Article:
Rob L wrote:You are mistaken, patowalker: it's simply another tool in your armoury to help you avoid such a situation.
What I am trying to understand is why that tool didn't help him avoid the situation. It seems to me that either the tool didn't work as expected, or he wasn't that close to hitting another aircraft.
Even though I've described the situation before, I feel it will be better if I explain it again - apologies to those who have heard this before. It was a Sunday morning and I was returning to my home base. Because of a tail wind, I arrived a few minutes before 9. I circled to the north and waited for the Flugleiter
to respond to my calls and just after 9, I made contact and joined the circuit, calling downwind, base and final (as I typically do).
On joining downwind my Zaon started warning me of a target a couple of miles away, below me - around 400 feet lower. I continued onward, noting the target. On base it was now a mile away, 300 feet below me. It started closing - 0.5 miles, 300 feet. I turned on final and was confused. Nobody was typically in the air that early, the frequency was empty, even Langen FIS had been relatively quiet. I was pretty sure that I was seeing the transponder of someone on the ground.
Now the altitude difference started to reduce, less than 0.5miles, the Zaon was sounding a warning. I was descending - after all, I was on short final to land. My first thoughts was again, there is someone on the field with their transponder on - what I'm seeing is the altitude difference changing because of my descent. But I wasn't.
The Zaon was going mad, flashing alert warnings at me and although I was pretty much focused on landing, I was still looking around seeing if I could see anything. I called the Flugleiter
and asked 'is there anyone on the field with a transponder on?' The Flugleiter started to reply but something told me to glance down and I saw, just appearing from the root of the leading edge of my wing on the left hand side, the spinner of another propellor.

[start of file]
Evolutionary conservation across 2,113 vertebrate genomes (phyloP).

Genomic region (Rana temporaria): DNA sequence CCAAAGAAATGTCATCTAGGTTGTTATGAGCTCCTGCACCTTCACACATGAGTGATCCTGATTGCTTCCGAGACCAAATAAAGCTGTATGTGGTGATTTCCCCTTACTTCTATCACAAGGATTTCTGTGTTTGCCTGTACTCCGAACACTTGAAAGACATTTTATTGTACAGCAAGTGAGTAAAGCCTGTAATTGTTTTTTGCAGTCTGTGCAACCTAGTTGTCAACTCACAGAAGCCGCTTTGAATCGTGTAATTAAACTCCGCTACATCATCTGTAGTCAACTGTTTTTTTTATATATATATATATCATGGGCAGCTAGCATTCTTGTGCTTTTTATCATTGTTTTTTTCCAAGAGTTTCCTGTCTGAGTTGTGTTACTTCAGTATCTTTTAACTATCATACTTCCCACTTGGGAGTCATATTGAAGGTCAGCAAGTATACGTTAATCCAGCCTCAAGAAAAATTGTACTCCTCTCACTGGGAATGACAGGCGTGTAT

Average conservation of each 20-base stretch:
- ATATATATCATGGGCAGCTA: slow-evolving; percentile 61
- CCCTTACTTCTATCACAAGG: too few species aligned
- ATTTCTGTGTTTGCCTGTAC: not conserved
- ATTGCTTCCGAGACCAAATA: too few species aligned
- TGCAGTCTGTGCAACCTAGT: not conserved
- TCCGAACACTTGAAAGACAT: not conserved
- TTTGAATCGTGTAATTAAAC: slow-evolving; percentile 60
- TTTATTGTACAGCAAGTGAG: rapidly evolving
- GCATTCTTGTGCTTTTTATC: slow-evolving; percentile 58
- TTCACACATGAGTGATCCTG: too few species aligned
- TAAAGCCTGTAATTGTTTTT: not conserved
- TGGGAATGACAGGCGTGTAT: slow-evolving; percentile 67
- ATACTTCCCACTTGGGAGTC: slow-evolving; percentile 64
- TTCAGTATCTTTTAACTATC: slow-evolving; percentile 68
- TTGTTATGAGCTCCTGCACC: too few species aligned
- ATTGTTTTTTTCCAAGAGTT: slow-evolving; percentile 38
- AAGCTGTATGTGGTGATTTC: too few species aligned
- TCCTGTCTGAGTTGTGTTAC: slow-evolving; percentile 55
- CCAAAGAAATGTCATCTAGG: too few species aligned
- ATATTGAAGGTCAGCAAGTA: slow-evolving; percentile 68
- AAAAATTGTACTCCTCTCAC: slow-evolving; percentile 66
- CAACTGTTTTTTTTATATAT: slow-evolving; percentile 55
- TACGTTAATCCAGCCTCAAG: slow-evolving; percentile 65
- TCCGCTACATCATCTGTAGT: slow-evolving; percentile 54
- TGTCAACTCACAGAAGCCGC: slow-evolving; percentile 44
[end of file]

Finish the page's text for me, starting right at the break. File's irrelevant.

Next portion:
It was a motor glider which had been flying at 500 feet along the river and had recently taken off from an airfield about 5 miles away using the westerly runway and had obviously assumed we would also be landing westerly. He was overtaking me from below as I slowed on short final. I shouted "W T F" over the air and the Flugleiter looked to short final and saw two aircraft where one should be.
He said that he was pretty much convinced that a collision was going to occur and grabbed the binoculars, saw the registration of the second plane, noted it. I decided the only action was to slow myself. I didn't know what the aircraft was doing and slowed myself as far as I dared. What I wanted to do was keep the aircraft in sight as it flew past me. Had I climbed, I would have lost all visibility with the aircraft. On short final, I typically fly 75 knots. I recall that when glancing at the ASI, I had slowed to around 62 knots in an attempt to create separation - but what other options should I have taken? I didn't know what sort of aircraft it was, nor their climb rate, had I also decided to go around. Keeping the intruder in sight was, for me, the best course of action.
The conflicting aircraft was now also climbing through my altitude as the pilot decided he probably needed to gain some altitude over our airfield. What he didn't realise was that he had flown straight through my short final, maybe 10 - 15 feet below me, same position. Even though his motor glider had a glass canopy, he hadn't been paying attention to what was happening above himself, he was believing I would be coming from the opposite direction and was focussed on that. Had I not slowed, we would have collided.
So please don't say the system failed. It worked as it should have. I didn't take the alert and think 'no, it's a spurious report, everything will be ok if I ignore it'. But without it, I would not have had a clue that the aircraft was there and we would have collided. Even the investigation into the event by the BR, based on the transponder returns from both aircraft recorded by Dortmund's radar, showed that it was extremely close.
Interesting was that the Flugleiter called the other aircraft on the local frequency - and he responded. He'd heard me make my calls but was convinced we were flying on 24, even though I'd announced 06. Because he'd heard my calls, he was focussing on looking for me coming from 24, not 06, hence he would not have known what would have hit him......
20.000v in his arms but the bulb inside his head still doesn't light up........